As austerity persists, Greeks seek solace and escape in musicals

What has prompted Greek producers to invest in musicals over the last few years? Despite a harsh winter and summer season, and a staggering 90 percent unemployment rate in the acting world, producers are gearing up for another musical-filled season in Athens. Even though the genre has little to no history in Greece, we’ve seen how well performances such as “Aman Amin,” “Fame” and “Chicago” have been received in the country’s capital. In the past year, we’ve also seen many singers not usually associated with theater, including Aleka Kanelidou, Marinella, Costas Makedonas and Isaias Matiaba, performing in such productions.

The latest to jump aboard the musical train is award-winning actress Maria Nafpliotou, who will perform in the hit show “Cabaret,” set to premiere in early October at the Athens Concert Hall. Ahead of that, Nafpliotou will also play Melina Mercouri in a performance that combines prose and songs penned by the poet Stratis Paschalis and music by Stavros Xarchakos, Elli Paspala and Iro Saia.

In January, director Themis Marsellou is expected to begin rehearsals for the musical “Annie,” which will feature Greek-Cypriot pop star Michalis Hatzigiannis.

The Badminton Theater is set to premiere a show about the life of Sophia Vembo, a leading singer and actress active from the interwar period to the early postwar years and the 1950s.

“Some Like it Hot,” directed by Stamatis Fasoulis and featuring performances by Zeta Makripoulia and Yiannis Zouganelis, will be gracing the stage of the Pallas Theater, while Nikos Karvellas’s rock opera “Demons,” featuring singer Anna Vissi, will premiere on October 5.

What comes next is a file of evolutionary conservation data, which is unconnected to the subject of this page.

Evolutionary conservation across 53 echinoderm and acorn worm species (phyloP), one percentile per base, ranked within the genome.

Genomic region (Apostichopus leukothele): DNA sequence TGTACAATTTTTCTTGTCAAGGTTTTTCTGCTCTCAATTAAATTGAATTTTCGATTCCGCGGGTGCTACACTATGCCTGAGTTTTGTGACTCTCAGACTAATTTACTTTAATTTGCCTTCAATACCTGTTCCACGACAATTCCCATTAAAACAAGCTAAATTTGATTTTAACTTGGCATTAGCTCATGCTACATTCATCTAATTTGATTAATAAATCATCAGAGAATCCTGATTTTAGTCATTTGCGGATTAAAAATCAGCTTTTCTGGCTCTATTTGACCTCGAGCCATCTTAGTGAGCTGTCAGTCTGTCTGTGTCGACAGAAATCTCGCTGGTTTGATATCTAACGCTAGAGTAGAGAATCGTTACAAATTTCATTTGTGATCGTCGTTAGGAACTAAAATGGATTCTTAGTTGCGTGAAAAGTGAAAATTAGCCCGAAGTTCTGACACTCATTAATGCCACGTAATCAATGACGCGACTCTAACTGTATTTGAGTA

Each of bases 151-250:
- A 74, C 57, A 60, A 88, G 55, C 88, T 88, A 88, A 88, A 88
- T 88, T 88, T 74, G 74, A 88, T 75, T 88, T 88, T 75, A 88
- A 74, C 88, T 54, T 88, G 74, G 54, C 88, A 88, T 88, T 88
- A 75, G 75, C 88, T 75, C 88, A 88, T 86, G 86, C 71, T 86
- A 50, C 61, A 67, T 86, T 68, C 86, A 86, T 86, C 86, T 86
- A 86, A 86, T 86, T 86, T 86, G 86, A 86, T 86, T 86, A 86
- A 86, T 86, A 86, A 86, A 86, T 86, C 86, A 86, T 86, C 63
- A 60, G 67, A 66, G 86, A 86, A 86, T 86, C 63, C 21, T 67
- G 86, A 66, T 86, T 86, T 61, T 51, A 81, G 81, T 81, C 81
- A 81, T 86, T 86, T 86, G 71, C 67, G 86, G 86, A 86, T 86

“There is no doubt that here in Greece, we don’t have a history of musicals, but we’ve seen that the audience has received such shows – which include live orchestras, dancers, actors, song and plenty of dancing – quite well,” producer Dionysis Potsokalis told Kathimerini.

Michalis Adam, founder of ADaM productions, said that watching musicals such as “Chicago” translated into Greek is like “listening to the Rolling Stones in Russian or German. That’s why we supported performances about the lives of 20th-century composer Attik or Mikis Theodorakis. We’re now preparing a tribute to Vembo. Someday we’ll compose a Greek musical.” Adam is responsible for bringing “Cats” to the Badminton Theater in Athens.

In Adam’s opinion, theater is surviving in these difficult times because it provides the public with a means of escape.

“Audience members over 45 years old, who maintain a steady income or pension and purchase 50-euro tickets, are able to support theater in this way.” As for how such performances can survive in these times of austerity, he’s assertive.

“It’s not strange, and it’s certainly not an issue of overspending. A big production can survive because we have a larger seating capacity, but for a performance with 300 seats, I would say it’s very difficult.”

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